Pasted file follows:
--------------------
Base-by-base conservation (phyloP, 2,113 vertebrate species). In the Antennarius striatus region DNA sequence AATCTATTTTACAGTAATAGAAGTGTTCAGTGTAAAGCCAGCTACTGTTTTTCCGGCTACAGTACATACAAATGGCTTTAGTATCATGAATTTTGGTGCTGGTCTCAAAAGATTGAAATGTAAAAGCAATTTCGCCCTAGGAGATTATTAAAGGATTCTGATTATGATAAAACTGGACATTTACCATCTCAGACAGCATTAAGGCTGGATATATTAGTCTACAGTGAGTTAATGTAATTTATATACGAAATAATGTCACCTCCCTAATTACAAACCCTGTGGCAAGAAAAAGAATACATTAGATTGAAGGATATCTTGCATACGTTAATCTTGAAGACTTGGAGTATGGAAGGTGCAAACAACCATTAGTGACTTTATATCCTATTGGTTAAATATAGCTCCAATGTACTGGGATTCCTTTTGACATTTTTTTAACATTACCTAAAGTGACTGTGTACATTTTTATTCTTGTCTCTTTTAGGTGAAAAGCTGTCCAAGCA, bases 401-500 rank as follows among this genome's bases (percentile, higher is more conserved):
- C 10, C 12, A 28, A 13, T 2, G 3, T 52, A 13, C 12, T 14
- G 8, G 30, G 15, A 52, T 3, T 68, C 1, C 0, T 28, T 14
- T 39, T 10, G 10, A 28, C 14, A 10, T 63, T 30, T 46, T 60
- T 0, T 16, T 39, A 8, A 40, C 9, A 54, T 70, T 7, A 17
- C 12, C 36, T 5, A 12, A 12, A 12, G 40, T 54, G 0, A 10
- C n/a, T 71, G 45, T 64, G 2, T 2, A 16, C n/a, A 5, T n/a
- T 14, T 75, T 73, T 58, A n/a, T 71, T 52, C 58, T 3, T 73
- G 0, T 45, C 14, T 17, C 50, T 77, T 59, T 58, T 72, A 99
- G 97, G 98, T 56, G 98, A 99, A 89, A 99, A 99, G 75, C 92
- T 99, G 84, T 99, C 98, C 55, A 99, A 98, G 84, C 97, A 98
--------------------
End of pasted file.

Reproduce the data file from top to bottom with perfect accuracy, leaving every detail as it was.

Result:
Base-by-base conservation (phyloP, 2,113 vertebrate species). In the Antennarius striatus region DNA sequence AATCTATTTTACAGTAATAGAAGTGTTCAGTGTAAAGCCAGCTACTGTTTTTCCGGCTACAGTACATACAAATGGCTTTAGTATCATGAATTTTGGTGCTGGTCTCAAAAGATTGAAATGTAAAAGCAATTTCGCCCTAGGAGATTATTAAAGGATTCTGATTATGATAAAACTGGACATTTACCATCTCAGACAGCATTAAGGCTGGATATATTAGTCTACAGTGAGTTAATGTAATTTATATACGAAATAATGTCACCTCCCTAATTACAAACCCTGTGGCAAGAAAAAGAATACATTAGATTGAAGGATATCTTGCATACGTTAATCTTGAAGACTTGGAGTATGGAAGGTGCAAACAACCATTAGTGACTTTATATCCTATTGGTTAAATATAGCTCCAATGTACTGGGATTCCTTTTGACATTTTTTTAACATTACCTAAAGTGACTGTGTACATTTTTATTCTTGTCTCTTTTAGGTGAAAAGCTGTCCAAGCA, bases 401-500 rank as follows among this genome's bases (percentile, higher is more conserved):
- C 10, C 12, A 28, A 13, T 2, G 3, T 52, A 13, C 12, T 14
- G 8, G 30, G 15, A 52, T 3, T 68, C 1, C 0, T 28, T 14
- T 39, T 10, G 10, A 28, C 14, A 10, T 63, T 30, T 46, T 60
- T 0, T 16, T 39, A 8, A 40, C 9, A 54, T 70, T 7, A 17
- C 12, C 36, T 5, A 12, A 12, A 12, G 40, T 54, G 0, A 10
- C n/a, T 71, G 45, T 64, G 2, T 2, A 16, C n/a, A 5, T n/a
- T 14, T 75, T 73, T 58, A n/a, T 71, T 52, C 58, T 3, T 73
- G 0, T 45, C 14, T 17, C 50, T 77, T 59, T 58, T 72, A 99
- G 97, G 98, T 56, G 98, A 99, A 89, A 99, A 99, G 75, C 92
- T 99, G 84, T 99, C 98, C 55, A 99, A 98, G 84, C 97, A 98